September. Here, at 8000 feet, any night a freeze may come. One late snowpea plant is still blossoming. The rest are going brown, and heavy seed pods hang from the vines. The spinach has gone to seed, but the zucchini and yellow squash are crawling across the potato stalks, even sneaking through the deer fence to escape into the wilderness. If Weather Underground predicts a freeze, I’ll have to decide whether and what to cover. Gardening at high altitude is a challenge.
O-Sensei’s passion for farming may have been as deep as his love for martial arts. He was born into a Japanese farming family in Tanabe, south of Osaka. When he was 29, he led a group of settlers to Hokkaido on Japan’s northernmost island to set up a farming colony. At the age of 37, he moved his family to Ayabe to join the Omoto-kyo religious community. He became heavily involved in farming work there, attempting to make the community self-sufficient. Before retiring to Iwama, where he spent the last years of his life, he purchased 17 acres of farmland so he could continue his dedication to agriculture. He must have been inspired by his love of farming when he said, “Nature is our greatest teacher.”
Indeed, gardening teaches something profound. In a single growing season I see the parabolic bloom and decay of a lifetime. My garden has somehow taught me an acceptance of death. (At least it feels that way now. You might ask me again when I see the Grim Reaper closing in).
Carl Jung thought that our existence might be like the rhizome, plants whose subterranean rootstalks grow horizontally, sending up shoots into the sunlit world. Perhaps our conscious life, blooming in the light of awareness, is sustained by a deeper unconscious continuance.
I suppose the skeptics among us would say that we’re more like annuals than perennials, and all that survives our brief existence is that which gets passed on in seeds to the next generation. No matter what the truth of our individual being is, I find that spending time outside digging in my garden tends to infuse in me a deep peace, to make me feel a connection to everything.
Meanwhile, outside of the fenced rectangle of my vegetable garden, I’ve been doing battle with the spotted knapweed. I’ve thought a lot about what it means to be an “invasive species” (being a member of one myself), and have decided to confront those plant varieties that don’t play well with others, those that choke out all other growth.
I’ve been walking the land with my gaze down, and so am becoming intimately acquainted with my local ecology. Searching for the weed I’m attempting to eradicate has made me aware of the tremendous variety of flora surrounding me.
I haven’t bothered to learn the Latin names (at least not so far). I love the homespun names more.
Leadplant, downy indigo bush, prairie shoestring, and buffalo bellows are all different names for the same plant. Never a fan of the manicured lawn, I wander my five acres, stumbling upon mariposa lily, lamb’s ear, Siberian catmint, scarlet gilia…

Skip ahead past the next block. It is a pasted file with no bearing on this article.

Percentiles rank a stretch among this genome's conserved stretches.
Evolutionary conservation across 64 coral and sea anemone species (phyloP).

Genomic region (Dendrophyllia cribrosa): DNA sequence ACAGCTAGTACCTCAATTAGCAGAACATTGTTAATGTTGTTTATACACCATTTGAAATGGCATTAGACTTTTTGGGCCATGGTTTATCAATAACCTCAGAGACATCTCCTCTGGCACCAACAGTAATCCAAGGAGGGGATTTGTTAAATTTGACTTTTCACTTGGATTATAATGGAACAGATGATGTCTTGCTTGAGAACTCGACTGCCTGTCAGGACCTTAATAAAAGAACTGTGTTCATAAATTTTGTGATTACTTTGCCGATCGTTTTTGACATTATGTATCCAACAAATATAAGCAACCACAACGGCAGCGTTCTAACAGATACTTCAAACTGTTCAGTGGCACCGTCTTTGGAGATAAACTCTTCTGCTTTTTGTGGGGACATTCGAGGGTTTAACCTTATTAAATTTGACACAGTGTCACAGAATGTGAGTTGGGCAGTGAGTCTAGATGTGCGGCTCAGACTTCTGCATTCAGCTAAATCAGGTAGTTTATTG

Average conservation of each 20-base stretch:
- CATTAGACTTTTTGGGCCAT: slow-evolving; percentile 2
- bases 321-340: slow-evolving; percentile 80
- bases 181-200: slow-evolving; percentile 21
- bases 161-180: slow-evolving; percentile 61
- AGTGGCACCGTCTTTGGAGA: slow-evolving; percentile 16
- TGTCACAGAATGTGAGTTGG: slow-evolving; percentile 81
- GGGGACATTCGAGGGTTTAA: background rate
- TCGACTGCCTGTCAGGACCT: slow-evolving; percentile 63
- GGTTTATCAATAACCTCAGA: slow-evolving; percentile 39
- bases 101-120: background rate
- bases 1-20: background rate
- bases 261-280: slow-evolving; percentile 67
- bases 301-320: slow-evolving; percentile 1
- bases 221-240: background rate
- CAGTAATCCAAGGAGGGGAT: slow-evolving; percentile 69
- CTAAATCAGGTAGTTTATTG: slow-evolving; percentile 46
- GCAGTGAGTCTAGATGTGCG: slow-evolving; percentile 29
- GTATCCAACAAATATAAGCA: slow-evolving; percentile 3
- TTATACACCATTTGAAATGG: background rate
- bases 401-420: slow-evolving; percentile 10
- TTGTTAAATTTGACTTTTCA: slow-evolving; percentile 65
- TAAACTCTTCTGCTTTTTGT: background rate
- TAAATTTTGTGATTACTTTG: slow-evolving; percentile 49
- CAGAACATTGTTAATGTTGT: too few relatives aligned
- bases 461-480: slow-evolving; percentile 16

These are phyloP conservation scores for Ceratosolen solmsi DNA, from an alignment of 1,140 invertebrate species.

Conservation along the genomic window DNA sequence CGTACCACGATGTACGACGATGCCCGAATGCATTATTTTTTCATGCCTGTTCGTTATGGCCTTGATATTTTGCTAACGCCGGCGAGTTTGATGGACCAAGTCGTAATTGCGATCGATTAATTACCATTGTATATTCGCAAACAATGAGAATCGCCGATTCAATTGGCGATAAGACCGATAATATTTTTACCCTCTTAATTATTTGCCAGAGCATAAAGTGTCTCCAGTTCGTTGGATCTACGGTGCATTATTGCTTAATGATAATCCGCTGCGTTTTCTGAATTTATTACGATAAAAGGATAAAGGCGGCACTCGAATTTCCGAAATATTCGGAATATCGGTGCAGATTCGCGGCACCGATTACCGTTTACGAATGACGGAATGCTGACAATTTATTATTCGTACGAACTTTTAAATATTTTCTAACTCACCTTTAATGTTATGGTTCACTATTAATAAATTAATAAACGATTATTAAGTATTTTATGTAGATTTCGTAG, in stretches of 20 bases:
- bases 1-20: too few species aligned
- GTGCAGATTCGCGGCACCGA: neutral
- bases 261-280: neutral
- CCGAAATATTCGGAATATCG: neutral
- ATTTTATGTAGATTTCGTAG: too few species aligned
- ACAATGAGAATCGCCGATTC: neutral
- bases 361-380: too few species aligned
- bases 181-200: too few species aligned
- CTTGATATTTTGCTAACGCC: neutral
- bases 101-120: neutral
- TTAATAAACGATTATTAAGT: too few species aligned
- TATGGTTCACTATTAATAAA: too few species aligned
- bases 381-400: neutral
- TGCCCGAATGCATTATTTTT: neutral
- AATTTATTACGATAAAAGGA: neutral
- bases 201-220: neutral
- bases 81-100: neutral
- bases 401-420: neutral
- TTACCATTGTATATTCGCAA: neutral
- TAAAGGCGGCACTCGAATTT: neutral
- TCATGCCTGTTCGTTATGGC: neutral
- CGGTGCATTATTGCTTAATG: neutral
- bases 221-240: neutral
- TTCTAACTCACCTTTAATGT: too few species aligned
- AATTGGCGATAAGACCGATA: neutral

My favorite name among them all is “foxglove beardtongue,” a plant that sends up a single vertical stem with lovely flowers that look like penstemon, only white.
It’s not the name, but the act of naming that matters. I can’t remember where I read that, but I immediately saw it as a brilliant insight. To name something means to pay attention to it, to look at it intently, to distinguish it from everything that surrounds it.
At times I envision O-Sensei having done something like this in his martial art studies: trekking through Daito-Ryu, judo, Tenjin Shin’yo-ryu jujutsu, the Shinkage-ryu school of swordsmanship, looking for the rare blossoms—the forms that no one else could see—and combining them into an art that he named “aikido”.
Stalking the spotted knapweed allows me to wander about in nature while appeasing my neurotic need to always be achieving some end. Our five acres seem to be a metaphor for my unruly mind. I don’t think the jungle of my awareness will ever be tamed, but maybe I can pick out one weed to eradicate. How about that one that needs me to always be accomplishing something? It’s an old ailment for me, always needing to be doing, always staying busy, attempting to justify my existence.
I notice that just a tiny shift of intention can change everything. I can perform the exact same action in two completely different ways. Either I’m doing some project to realize some outcome, to accomplish some future state where I will finally achieve perfect satisfaction—or I’m doing the same thing for the pure doing of it, attentive and present. Sometimes I can feel that I’m right on the cusp of the moment, right there where everything is arising out of the frisky void.
My first aikido sensei used to say, “You can sweep the dojo to make it clean, or you can sweep the dojo just to sweep the dojo. Do you see the difference?”
I once read that O-Sensei saw martial arts and farming as two aspects of the same thing. I’ve often wondered, in what way were they the same to him? Maybe this is the answer: that both activities brought him into the state of shin-shin ichinyo where mind and body are one, that place where the weeds of remorse and speculation are ripped up by their roots and one moves freely in the present moment.